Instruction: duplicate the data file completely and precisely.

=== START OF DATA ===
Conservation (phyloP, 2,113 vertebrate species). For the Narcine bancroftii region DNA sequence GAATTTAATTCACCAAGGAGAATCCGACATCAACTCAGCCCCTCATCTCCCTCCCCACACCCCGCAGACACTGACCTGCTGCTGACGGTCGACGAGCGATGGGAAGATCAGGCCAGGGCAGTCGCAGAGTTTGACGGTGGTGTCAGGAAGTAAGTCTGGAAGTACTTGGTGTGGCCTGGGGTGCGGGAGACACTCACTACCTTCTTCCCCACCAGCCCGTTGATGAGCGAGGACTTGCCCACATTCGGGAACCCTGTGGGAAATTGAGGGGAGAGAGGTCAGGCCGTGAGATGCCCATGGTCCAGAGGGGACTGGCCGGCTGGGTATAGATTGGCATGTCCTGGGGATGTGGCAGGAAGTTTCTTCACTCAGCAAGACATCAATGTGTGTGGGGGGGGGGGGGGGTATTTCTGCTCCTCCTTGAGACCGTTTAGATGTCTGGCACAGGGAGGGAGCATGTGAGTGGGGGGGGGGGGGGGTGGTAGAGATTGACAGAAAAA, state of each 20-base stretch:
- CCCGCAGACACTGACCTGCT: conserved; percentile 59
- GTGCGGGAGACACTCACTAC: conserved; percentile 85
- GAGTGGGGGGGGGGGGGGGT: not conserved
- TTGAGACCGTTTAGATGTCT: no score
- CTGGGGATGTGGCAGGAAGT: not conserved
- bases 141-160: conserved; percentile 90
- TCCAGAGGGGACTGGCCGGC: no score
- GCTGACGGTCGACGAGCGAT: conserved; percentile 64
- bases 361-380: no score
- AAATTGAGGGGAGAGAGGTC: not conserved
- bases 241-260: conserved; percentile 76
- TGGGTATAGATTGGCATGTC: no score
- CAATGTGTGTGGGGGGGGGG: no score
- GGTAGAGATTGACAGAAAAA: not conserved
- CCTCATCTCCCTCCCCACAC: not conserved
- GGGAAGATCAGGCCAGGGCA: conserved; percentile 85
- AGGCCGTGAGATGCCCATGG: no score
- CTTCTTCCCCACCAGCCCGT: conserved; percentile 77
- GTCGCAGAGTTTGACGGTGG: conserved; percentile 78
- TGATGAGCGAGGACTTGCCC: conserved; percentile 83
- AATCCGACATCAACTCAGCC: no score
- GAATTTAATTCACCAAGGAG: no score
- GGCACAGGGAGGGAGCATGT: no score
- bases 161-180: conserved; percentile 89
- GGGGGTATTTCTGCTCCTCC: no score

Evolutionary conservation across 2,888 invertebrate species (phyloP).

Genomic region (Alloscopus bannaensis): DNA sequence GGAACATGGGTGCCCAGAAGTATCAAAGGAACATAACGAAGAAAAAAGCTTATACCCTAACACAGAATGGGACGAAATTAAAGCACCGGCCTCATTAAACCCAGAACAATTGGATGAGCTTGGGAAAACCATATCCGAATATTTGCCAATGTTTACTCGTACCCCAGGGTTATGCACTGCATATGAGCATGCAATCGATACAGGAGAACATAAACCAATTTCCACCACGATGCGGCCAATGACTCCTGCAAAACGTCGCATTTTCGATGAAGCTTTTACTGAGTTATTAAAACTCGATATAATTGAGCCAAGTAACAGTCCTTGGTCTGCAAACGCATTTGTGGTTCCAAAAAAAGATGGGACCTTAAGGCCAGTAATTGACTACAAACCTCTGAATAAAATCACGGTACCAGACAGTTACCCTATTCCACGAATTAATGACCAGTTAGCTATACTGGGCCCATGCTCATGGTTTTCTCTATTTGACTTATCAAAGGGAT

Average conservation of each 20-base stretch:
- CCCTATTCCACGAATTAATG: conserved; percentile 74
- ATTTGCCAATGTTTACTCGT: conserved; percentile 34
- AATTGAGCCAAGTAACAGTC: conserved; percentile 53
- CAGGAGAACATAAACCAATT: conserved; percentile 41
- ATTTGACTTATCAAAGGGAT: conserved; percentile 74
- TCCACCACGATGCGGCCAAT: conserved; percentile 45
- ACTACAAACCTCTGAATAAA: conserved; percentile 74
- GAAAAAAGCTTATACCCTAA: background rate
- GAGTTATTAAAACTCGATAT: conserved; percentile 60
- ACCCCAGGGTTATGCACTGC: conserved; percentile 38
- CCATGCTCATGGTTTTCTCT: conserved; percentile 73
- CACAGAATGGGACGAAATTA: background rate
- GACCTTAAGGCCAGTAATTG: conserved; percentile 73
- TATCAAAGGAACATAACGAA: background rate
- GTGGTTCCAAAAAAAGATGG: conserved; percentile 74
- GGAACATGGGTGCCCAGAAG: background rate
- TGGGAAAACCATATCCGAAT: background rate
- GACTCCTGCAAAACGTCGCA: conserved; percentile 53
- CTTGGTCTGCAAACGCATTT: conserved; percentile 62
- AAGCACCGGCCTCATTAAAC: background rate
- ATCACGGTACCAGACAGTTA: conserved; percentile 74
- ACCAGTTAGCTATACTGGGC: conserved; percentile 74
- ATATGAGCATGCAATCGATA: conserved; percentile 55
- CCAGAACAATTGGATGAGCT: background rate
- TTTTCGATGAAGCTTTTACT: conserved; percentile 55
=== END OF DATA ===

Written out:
Conservation (phyloP, 2,113 vertebrate species). For the Narcine bancroftii region DNA sequence GAATTTAATTCACCAAGGAGAATCCGACATCAACTCAGCCCCTCATCTCCCTCCCCACACCCCGCAGACACTGACCTGCTGCTGACGGTCGACGAGCGATGGGAAGATCAGGCCAGGGCAGTCGCAGAGTTTGACGGTGGTGTCAGGAAGTAAGTCTGGAAGTACTTGGTGTGGCCTGGGGTGCGGGAGACACTCACTACCTTCTTCCCCACCAGCCCGTTGATGAGCGAGGACTTGCCCACATTCGGGAACCCTGTGGGAAATTGAGGGGAGAGAGGTCAGGCCGTGAGATGCCCATGGTCCAGAGGGGACTGGCCGGCTGGGTATAGATTGGCATGTCCTGGGGATGTGGCAGGAAGTTTCTTCACTCAGCAAGACATCAATGTGTGTGGGGGGGGGGGGGGGTATTTCTGCTCCTCCTTGAGACCGTTTAGATGTCTGGCACAGGGAGGGAGCATGTGAGTGGGGGGGGGGGGGGGTGGTAGAGATTGACAGAAAAA, state of each 20-base stretch:
- CCCGCAGACACTGACCTGCT: conserved; percentile 59
- GTGCGGGAGACACTCACTAC: conserved; percentile 85
- GAGTGGGGGGGGGGGGGGGT: not conserved
- TTGAGACCGTTTAGATGTCT: no score
- CTGGGGATGTGGCAGGAAGT: not conserved
- bases 141-160: conserved; percentile 90
- TCCAGAGGGGACTGGCCGGC: no score
- GCTGACGGTCGACGAGCGAT: conserved; percentile 64
- bases 361-380: no score
- AAATTGAGGGGAGAGAGGTC: not conserved
- bases 241-260: conserved; percentile 76
- TGGGTATAGATTGGCATGTC: no score
- CAATGTGTGTGGGGGGGGGG: no score
- GGTAGAGATTGACAGAAAAA: not conserved
- CCTCATCTCCCTCCCCACAC: not conserved
- GGGAAGATCAGGCCAGGGCA: conserved; percentile 85
- AGGCCGTGAGATGCCCATGG: no score
- CTTCTTCCCCACCAGCCCGT: conserved; percentile 77
- GTCGCAGAGTTTGACGGTGG: conserved; percentile 78
- TGATGAGCGAGGACTTGCCC: conserved; percentile 83
- AATCCGACATCAACTCAGCC: no score
- GAATTTAATTCACCAAGGAG: no score
- GGCACAGGGAGGGAGCATGT: no score
- bases 161-180: conserved; percentile 89
- GGGGGTATTTCTGCTCCTCC: no score

Evolutionary conservation across 2,888 invertebrate species (phyloP).

Genomic region (Alloscopus bannaensis): DNA sequence GGAACATGGGTGCCCAGAAGTATCAAAGGAACATAACGAAGAAAAAAGCTTATACCCTAACACAGAATGGGACGAAATTAAAGCACCGGCCTCATTAAACCCAGAACAATTGGATGAGCTTGGGAAAACCATATCCGAATATTTGCCAATGTTTACTCGTACCCCAGGGTTATGCACTGCATATGAGCATGCAATCGATACAGGAGAACATAAACCAATTTCCACCACGATGCGGCCAATGACTCCTGCAAAACGTCGCATTTTCGATGAAGCTTTTACTGAGTTATTAAAACTCGATATAATTGAGCCAAGTAACAGTCCTTGGTCTGCAAACGCATTTGTGGTTCCAAAAAAAGATGGGACCTTAAGGCCAGTAATTGACTACAAACCTCTGAATAAAATCACGGTACCAGACAGTTACCCTATTCCACGAATTAATGACCAGTTAGCTATACTGGGCCCATGCTCATGGTTTTCTCTATTTGACTTATCAAAGGGAT

Average conservation of each 20-base stretch:
- CCCTATTCCACGAATTAATG: conserved; percentile 74
- ATTTGCCAATGTTTACTCGT: conserved; percentile 34
- AATTGAGCCAAGTAACAGTC: conserved; percentile 53
- CAGGAGAACATAAACCAATT: conserved; percentile 41
- ATTTGACTTATCAAAGGGAT: conserved; percentile 74
- TCCACCACGATGCGGCCAAT: conserved; percentile 45
- ACTACAAACCTCTGAATAAA: conserved; percentile 74
- GAAAAAAGCTTATACCCTAA: background rate
- GAGTTATTAAAACTCGATAT: conserved; percentile 60
- ACCCCAGGGTTATGCACTGC: conserved; percentile 38
- CCATGCTCATGGTTTTCTCT: conserved; percentile 73
- CACAGAATGGGACGAAATTA: background rate
- GACCTTAAGGCCAGTAATTG: conserved; percentile 73
- TATCAAAGGAACATAACGAA: background rate
- GTGGTTCCAAAAAAAGATGG: conserved; percentile 74
- GGAACATGGGTGCCCAGAAG: background rate
- TGGGAAAACCATATCCGAAT: background rate
- GACTCCTGCAAAACGTCGCA: conserved; percentile 53
- CTTGGTCTGCAAACGCATTT: conserved; percentile 62
- AAGCACCGGCCTCATTAAAC: background rate
- ATCACGGTACCAGACAGTTA: conserved; percentile 74
- ACCAGTTAGCTATACTGGGC: conserved; percentile 74
- ATATGAGCATGCAATCGATA: conserved; percentile 55
- CCAGAACAATTGGATGAGCT: background rate
- TTTTCGATGAAGCTTTTACT: conserved; percentile 55